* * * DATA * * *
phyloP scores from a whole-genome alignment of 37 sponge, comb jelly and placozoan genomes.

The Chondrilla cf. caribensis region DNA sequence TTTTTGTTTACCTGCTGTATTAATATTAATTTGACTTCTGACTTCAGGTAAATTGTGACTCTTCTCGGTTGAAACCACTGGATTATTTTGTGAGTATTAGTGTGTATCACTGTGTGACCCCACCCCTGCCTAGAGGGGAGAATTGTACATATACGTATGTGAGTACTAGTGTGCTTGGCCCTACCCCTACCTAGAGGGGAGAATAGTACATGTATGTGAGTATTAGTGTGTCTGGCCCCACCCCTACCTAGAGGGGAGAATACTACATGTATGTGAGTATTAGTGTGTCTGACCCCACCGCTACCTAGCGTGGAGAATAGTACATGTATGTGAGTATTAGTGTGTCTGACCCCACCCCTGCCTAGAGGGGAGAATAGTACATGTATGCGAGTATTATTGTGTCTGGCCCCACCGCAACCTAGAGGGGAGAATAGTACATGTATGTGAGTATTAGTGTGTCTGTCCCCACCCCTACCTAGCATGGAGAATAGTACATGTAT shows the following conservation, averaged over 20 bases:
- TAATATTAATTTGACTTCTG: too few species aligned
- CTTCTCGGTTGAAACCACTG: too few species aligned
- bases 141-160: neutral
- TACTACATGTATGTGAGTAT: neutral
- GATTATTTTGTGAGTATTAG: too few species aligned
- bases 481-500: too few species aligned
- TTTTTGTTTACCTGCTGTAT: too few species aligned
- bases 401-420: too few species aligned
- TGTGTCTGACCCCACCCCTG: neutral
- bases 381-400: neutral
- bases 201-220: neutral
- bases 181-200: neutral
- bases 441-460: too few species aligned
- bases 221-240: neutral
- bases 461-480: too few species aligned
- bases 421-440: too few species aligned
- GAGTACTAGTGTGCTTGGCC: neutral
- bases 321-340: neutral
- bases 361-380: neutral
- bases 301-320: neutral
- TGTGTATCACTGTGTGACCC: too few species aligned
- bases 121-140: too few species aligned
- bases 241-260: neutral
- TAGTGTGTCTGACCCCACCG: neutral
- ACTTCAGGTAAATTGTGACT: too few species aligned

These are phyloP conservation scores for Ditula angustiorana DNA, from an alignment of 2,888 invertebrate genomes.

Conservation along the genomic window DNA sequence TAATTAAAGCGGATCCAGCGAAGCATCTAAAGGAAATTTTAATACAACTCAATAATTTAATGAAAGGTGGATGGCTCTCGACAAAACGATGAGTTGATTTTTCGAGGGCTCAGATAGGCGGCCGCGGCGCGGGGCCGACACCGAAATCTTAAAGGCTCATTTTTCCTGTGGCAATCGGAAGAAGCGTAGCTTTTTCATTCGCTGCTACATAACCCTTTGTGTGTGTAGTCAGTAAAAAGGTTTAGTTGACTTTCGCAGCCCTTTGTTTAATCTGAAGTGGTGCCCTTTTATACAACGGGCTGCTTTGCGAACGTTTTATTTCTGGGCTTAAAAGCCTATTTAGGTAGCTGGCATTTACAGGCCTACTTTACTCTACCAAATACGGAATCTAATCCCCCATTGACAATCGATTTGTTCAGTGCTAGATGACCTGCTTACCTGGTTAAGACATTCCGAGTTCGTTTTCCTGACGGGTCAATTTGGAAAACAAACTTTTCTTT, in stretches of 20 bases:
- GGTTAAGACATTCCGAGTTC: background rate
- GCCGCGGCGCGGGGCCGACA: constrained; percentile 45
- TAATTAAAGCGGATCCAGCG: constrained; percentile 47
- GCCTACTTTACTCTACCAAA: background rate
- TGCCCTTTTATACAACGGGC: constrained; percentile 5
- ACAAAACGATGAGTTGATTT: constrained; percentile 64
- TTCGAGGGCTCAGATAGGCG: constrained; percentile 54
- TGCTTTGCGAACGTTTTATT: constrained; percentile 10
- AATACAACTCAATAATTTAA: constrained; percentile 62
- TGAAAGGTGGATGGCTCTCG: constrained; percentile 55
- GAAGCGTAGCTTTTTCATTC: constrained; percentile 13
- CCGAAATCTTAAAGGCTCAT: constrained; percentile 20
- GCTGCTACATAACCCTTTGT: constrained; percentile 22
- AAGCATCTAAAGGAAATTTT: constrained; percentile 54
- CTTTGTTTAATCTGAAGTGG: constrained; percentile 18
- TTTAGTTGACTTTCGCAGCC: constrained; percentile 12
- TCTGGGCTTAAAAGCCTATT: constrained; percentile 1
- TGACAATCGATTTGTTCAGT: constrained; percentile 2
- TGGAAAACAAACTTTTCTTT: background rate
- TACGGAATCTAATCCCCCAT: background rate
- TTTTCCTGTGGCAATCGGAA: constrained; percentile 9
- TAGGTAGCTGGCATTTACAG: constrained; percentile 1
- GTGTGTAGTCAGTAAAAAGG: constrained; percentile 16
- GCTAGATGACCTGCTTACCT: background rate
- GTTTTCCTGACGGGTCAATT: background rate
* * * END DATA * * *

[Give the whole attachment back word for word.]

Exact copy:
phyloP scores from a whole-genome alignment of 37 sponge, comb jelly and placozoan genomes.

The Chondrilla cf. caribensis region DNA sequence TTTTTGTTTACCTGCTGTATTAATATTAATTTGACTTCTGACTTCAGGTAAATTGTGACTCTTCTCGGTTGAAACCACTGGATTATTTTGTGAGTATTAGTGTGTATCACTGTGTGACCCCACCCCTGCCTAGAGGGGAGAATTGTACATATACGTATGTGAGTACTAGTGTGCTTGGCCCTACCCCTACCTAGAGGGGAGAATAGTACATGTATGTGAGTATTAGTGTGTCTGGCCCCACCCCTACCTAGAGGGGAGAATACTACATGTATGTGAGTATTAGTGTGTCTGACCCCACCGCTACCTAGCGTGGAGAATAGTACATGTATGTGAGTATTAGTGTGTCTGACCCCACCCCTGCCTAGAGGGGAGAATAGTACATGTATGCGAGTATTATTGTGTCTGGCCCCACCGCAACCTAGAGGGGAGAATAGTACATGTATGTGAGTATTAGTGTGTCTGTCCCCACCCCTACCTAGCATGGAGAATAGTACATGTAT shows the following conservation, averaged over 20 bases:
- TAATATTAATTTGACTTCTG: too few species aligned
- CTTCTCGGTTGAAACCACTG: too few species aligned
- bases 141-160: neutral
- TACTACATGTATGTGAGTAT: neutral
- GATTATTTTGTGAGTATTAG: too few species aligned
- bases 481-500: too few species aligned
- TTTTTGTTTACCTGCTGTAT: too few species aligned
- bases 401-420: too few species aligned
- TGTGTCTGACCCCACCCCTG: neutral
- bases 381-400: neutral
- bases 201-220: neutral
- bases 181-200: neutral
- bases 441-460: too few species aligned
- bases 221-240: neutral
- bases 461-480: too few species aligned
- bases 421-440: too few species aligned
- GAGTACTAGTGTGCTTGGCC: neutral
- bases 321-340: neutral
- bases 361-380: neutral
- bases 301-320: neutral
- TGTGTATCACTGTGTGACCC: too few species aligned
- bases 121-140: too few species aligned
- bases 241-260: neutral
- TAGTGTGTCTGACCCCACCG: neutral
- ACTTCAGGTAAATTGTGACT: too few species aligned

These are phyloP conservation scores for Ditula angustiorana DNA, from an alignment of 2,888 invertebrate genomes.

Conservation along the genomic window DNA sequence TAATTAAAGCGGATCCAGCGAAGCATCTAAAGGAAATTTTAATACAACTCAATAATTTAATGAAAGGTGGATGGCTCTCGACAAAACGATGAGTTGATTTTTCGAGGGCTCAGATAGGCGGCCGCGGCGCGGGGCCGACACCGAAATCTTAAAGGCTCATTTTTCCTGTGGCAATCGGAAGAAGCGTAGCTTTTTCATTCGCTGCTACATAACCCTTTGTGTGTGTAGTCAGTAAAAAGGTTTAGTTGACTTTCGCAGCCCTTTGTTTAATCTGAAGTGGTGCCCTTTTATACAACGGGCTGCTTTGCGAACGTTTTATTTCTGGGCTTAAAAGCCTATTTAGGTAGCTGGCATTTACAGGCCTACTTTACTCTACCAAATACGGAATCTAATCCCCCATTGACAATCGATTTGTTCAGTGCTAGATGACCTGCTTACCTGGTTAAGACATTCCGAGTTCGTTTTCCTGACGGGTCAATTTGGAAAACAAACTTTTCTTT, in stretches of 20 bases:
- GGTTAAGACATTCCGAGTTC: background rate
- GCCGCGGCGCGGGGCCGACA: constrained; percentile 45
- TAATTAAAGCGGATCCAGCG: constrained; percentile 47
- GCCTACTTTACTCTACCAAA: background rate
- TGCCCTTTTATACAACGGGC: constrained; percentile 5
- ACAAAACGATGAGTTGATTT: constrained; percentile 64
- TTCGAGGGCTCAGATAGGCG: constrained; percentile 54
- TGCTTTGCGAACGTTTTATT: constrained; percentile 10
- AATACAACTCAATAATTTAA: constrained; percentile 62
- TGAAAGGTGGATGGCTCTCG: constrained; percentile 55
- GAAGCGTAGCTTTTTCATTC: constrained; percentile 13
- CCGAAATCTTAAAGGCTCAT: constrained; percentile 20
- GCTGCTACATAACCCTTTGT: constrained; percentile 22
- AAGCATCTAAAGGAAATTTT: constrained; percentile 54
- CTTTGTTTAATCTGAAGTGG: constrained; percentile 18
- TTTAGTTGACTTTCGCAGCC: constrained; percentile 12
- TCTGGGCTTAAAAGCCTATT: constrained; percentile 1
- TGACAATCGATTTGTTCAGT: constrained; percentile 2
- TGGAAAACAAACTTTTCTTT: background rate
- TACGGAATCTAATCCCCCAT: background rate
- TTTTCCTGTGGCAATCGGAA: constrained; percentile 9
- TAGGTAGCTGGCATTTACAG: constrained; percentile 1
- GTGTGTAGTCAGTAAAAAGG: constrained; percentile 16
- GCTAGATGACCTGCTTACCT: background rate
- GTTTTCCTGACGGGTCAATT: background rate